Understanding the “blood sucker” attacks in Malawi (Part 2)

26 Oct 2017
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We continue to be concerned at the evolving situation in Malawi, with recent reports of violence against perceived “blood suckers” spreading from Mulanje to Blantyre. 

There has not, to our knowledge, been any incident involving UK nationals but we encourage members to follow the FCO's advice and exercise extreme caution in the areas affected, especially after dark.  We especially encourage members to sign up to the FCO’s free email alerts.

We stand with the Government and President of Malawi in encouraging calm.

The SMP is in close contact with our sister network in Malawi, our members operating in these areas, the British High Commissioner and the FCO, as we continue to monitor the situation. 

If members have any specific concerns, or if there is anything we can do as a network to assist, please do not hesitate to contact the office.

We recognise that many from a western background will be nonplussed at the references to "vampires", “witches” and “blood suckers”.  The reporting has at times been sensationalist and unhelpful.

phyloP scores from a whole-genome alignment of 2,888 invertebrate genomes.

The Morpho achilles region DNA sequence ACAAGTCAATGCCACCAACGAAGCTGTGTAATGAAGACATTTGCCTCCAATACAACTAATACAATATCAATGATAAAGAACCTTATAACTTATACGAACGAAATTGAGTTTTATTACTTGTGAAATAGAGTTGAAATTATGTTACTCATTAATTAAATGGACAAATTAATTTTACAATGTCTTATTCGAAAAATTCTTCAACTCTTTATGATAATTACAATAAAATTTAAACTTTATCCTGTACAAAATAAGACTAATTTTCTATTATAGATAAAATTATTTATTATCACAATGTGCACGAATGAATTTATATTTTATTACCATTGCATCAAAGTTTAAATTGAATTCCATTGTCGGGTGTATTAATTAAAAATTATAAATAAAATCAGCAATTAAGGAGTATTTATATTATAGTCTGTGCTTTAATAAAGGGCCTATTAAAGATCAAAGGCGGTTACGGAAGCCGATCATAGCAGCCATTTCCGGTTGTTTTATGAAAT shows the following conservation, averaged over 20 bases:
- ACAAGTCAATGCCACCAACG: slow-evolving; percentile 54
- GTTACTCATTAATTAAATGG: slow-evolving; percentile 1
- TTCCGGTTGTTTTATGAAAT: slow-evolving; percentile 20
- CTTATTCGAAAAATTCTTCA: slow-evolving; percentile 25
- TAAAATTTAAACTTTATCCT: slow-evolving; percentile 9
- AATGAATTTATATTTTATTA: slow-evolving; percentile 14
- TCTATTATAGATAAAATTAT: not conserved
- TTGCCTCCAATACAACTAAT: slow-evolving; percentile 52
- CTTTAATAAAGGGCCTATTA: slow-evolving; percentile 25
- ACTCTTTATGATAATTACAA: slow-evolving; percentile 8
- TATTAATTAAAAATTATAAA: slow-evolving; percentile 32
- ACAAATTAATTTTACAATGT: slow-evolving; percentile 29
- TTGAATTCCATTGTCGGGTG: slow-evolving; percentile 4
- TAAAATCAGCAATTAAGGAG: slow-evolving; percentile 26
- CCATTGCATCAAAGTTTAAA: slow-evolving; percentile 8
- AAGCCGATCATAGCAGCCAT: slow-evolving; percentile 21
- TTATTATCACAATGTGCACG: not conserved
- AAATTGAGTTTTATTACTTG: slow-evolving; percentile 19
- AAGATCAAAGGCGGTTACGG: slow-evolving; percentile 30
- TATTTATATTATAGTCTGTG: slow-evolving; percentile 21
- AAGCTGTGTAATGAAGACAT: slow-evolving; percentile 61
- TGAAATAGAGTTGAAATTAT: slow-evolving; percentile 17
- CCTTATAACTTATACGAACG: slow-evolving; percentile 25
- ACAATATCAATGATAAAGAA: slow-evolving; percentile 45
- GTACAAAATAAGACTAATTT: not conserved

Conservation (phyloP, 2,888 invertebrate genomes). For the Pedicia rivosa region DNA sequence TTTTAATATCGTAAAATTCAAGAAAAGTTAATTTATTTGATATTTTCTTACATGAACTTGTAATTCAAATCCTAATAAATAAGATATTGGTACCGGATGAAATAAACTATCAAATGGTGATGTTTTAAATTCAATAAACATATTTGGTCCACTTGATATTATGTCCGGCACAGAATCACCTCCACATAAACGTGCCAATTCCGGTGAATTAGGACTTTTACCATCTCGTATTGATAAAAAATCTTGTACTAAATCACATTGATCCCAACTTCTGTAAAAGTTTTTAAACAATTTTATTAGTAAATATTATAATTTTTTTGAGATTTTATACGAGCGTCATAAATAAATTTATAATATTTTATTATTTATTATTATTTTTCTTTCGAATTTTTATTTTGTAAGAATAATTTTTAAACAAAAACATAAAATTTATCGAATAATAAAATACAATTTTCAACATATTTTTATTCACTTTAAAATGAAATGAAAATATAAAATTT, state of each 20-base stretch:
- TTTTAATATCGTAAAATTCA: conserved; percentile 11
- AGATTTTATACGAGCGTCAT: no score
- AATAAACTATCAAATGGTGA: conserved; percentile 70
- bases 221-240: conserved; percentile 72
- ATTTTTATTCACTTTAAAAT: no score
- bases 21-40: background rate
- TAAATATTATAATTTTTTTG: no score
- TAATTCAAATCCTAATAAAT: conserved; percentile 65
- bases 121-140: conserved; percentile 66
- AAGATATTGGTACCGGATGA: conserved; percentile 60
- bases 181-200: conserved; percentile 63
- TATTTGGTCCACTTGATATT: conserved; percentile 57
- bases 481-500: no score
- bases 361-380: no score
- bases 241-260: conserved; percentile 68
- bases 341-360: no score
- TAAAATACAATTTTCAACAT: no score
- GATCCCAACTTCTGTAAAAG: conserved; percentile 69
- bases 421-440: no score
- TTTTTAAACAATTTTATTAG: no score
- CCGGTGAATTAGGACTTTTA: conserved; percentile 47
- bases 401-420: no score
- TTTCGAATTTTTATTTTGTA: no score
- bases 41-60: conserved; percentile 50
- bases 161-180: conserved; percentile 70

One of the SMP's 11 Partnership Principles, to which we hold ourselves accountable, is ‘Respect, Trust and Mutual Understanding’.  In accordance with this principle, we look to understand the cultural context that lies behind these recent attacks. 

Having last week published a guest blog by former SMP Fellow Dr Laurel Birch Kilgore (née Birch de Aguilar), this week we’re delighted to publish a guest blog by Dr John Lwanda PhD.  We hope these series of blogs will help offer useful cultural insight and interpretation for our members: a framework to help understand the situation.

Dr John Lwanda PhD is a social historian, social researcher and medical practitioner with a wide knowledge of Malawi culture, music and history. 


Vampires, victims and national hysteria

John Lwanda MB ChB. PhD